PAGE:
Axis Q1798-LE Bullet Camera: First Impressions
The big image is at 60 per cent of native resolution - it's late afternoon with challenging light across a wide scene.
New from Axis Communications is the Q1798-LE bullet, a 4K 10MP CCTV camera with a gigantic 4/3-inch sensor, a 12-48 Canon lens and Lightfinger 2.0 and Zipstream for H.264 and H.265 compression.
Axis Q1798-LE bullet camera flexes some powerful specifications, starting with a 3712 x 2784-pixel 10MP resolution and a micro four thirds-sized sensor. This combination of high resolution, serious pixel real estate and a 12-48mm Canon lens, suggests we’re in for a treat when it comes to performance. This level of performance is going to make the Q1748 ideal for ideal for VCA applications.
First impressions of the Axis Q1798-LE after firing it up in the office are that overall image quality is amazing – what shines through most is resolution, colour rendition, the AXIS-ish look of the image – slightly low contrast, very sharp, slightly warm tones. That huge resolution enhances depth of field. During the initial startup, I get a sense this camera is also going to be capable when it comes to handling backlight.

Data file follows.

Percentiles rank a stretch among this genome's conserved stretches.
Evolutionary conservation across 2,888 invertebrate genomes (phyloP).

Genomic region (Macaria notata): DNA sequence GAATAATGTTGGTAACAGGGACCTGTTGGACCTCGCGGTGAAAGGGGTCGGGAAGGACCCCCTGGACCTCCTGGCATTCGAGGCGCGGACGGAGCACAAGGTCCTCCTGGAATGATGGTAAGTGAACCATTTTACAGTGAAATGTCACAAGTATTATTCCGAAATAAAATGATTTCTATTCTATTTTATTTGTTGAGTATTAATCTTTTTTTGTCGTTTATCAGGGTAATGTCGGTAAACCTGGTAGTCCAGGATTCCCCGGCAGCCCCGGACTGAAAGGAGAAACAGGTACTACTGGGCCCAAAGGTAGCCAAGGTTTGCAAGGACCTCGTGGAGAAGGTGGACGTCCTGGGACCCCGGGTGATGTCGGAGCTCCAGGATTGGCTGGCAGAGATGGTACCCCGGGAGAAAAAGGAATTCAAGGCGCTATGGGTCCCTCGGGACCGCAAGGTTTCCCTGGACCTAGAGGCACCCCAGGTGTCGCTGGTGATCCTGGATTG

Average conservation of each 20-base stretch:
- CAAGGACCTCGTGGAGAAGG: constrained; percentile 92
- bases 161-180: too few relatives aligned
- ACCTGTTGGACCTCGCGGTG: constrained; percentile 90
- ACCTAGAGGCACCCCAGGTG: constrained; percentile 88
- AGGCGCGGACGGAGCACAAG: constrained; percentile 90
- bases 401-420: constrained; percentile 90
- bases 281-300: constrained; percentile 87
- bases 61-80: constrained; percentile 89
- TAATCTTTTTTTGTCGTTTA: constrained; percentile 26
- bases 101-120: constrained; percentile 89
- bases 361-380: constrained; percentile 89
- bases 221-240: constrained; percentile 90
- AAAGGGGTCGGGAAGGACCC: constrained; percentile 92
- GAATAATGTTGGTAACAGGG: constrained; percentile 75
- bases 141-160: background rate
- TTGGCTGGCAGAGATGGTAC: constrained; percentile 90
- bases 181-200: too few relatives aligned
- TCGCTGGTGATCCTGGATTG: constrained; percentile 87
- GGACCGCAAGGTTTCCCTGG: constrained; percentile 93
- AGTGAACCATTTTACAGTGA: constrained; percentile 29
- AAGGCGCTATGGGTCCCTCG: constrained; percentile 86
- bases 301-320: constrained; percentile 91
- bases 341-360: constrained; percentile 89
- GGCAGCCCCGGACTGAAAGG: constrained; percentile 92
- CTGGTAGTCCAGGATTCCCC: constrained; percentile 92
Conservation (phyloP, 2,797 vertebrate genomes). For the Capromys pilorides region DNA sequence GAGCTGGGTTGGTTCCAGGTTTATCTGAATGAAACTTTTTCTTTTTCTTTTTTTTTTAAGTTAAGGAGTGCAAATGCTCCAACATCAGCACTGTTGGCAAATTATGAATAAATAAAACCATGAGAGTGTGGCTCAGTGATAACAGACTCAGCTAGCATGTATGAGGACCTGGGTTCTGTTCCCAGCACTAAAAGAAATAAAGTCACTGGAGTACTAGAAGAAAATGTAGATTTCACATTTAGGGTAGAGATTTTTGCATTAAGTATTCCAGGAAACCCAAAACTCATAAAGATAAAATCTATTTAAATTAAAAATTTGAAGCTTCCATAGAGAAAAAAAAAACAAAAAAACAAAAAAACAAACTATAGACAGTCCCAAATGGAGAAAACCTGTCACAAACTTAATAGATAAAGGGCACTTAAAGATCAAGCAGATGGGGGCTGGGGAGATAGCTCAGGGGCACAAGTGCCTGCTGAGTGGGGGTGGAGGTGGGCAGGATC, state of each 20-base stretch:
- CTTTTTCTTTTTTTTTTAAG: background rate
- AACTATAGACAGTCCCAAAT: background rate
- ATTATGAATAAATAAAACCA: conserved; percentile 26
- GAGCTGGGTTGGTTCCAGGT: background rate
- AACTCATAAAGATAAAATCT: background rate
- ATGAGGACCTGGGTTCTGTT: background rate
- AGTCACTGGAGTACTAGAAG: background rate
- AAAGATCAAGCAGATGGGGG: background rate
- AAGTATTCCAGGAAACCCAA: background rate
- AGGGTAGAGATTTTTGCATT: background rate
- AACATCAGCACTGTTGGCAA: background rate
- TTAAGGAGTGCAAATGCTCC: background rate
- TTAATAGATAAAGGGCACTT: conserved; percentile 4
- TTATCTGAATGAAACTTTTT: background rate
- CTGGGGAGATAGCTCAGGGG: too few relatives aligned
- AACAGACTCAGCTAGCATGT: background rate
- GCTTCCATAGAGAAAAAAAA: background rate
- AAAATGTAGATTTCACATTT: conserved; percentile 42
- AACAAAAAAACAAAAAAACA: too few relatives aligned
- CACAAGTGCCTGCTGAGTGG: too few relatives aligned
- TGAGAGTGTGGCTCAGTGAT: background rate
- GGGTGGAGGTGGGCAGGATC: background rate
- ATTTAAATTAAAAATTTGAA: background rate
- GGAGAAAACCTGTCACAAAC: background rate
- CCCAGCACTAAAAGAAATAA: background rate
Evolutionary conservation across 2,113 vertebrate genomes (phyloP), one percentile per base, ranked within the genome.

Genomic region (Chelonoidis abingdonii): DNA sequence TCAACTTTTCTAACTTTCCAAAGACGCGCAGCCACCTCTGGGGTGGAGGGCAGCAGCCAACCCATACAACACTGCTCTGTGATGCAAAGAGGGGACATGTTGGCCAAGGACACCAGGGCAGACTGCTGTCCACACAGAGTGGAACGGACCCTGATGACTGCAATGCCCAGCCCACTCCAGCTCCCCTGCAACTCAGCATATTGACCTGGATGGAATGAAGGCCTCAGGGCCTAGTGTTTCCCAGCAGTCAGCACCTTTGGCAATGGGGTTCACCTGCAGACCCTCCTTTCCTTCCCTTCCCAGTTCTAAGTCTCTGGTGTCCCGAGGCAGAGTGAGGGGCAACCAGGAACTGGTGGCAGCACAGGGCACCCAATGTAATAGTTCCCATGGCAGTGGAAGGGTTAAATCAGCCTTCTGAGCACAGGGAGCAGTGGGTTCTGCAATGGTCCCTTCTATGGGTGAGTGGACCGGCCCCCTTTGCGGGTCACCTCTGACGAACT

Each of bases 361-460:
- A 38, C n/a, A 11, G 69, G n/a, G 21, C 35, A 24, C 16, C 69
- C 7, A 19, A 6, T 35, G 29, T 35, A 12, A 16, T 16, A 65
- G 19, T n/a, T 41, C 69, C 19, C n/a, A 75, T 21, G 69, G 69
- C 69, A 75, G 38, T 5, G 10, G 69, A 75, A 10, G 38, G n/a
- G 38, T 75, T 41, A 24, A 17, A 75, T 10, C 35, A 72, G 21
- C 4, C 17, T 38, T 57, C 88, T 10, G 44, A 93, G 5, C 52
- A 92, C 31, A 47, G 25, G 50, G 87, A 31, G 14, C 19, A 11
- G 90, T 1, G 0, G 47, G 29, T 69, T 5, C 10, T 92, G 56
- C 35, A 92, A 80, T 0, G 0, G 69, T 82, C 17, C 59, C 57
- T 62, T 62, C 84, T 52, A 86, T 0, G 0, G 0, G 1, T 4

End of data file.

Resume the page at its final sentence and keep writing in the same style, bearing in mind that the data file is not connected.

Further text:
As usual, I keep settings close to default and only turn on barrel distortion correction. I notice the camera is set at the low blur end of the slider and later when looking for the compromise of noise, can’t find any. I wrestle with WDR, trying a couple of times but ultimately deciding I prefer the look of the image without it. WDR does even and brighten the scene, but colours are less true, and it seems there’s a touch more blur in lower light.
I start my demo with the camera installed out front – there’s a truckload of backlight out here – I measure 68,000 lux up the street – but the Q1798 doesn’t care, even with WDR off. The lighting across the scene is even, the sky retains some blue, over exposure is not a problem. I see some chromatic aberrations – perhaps 5-6 pixels deep – but this is fairly typical of an Axis camera, though perhaps not so common with a Canon lens.
See our full review in the September issue of SEN!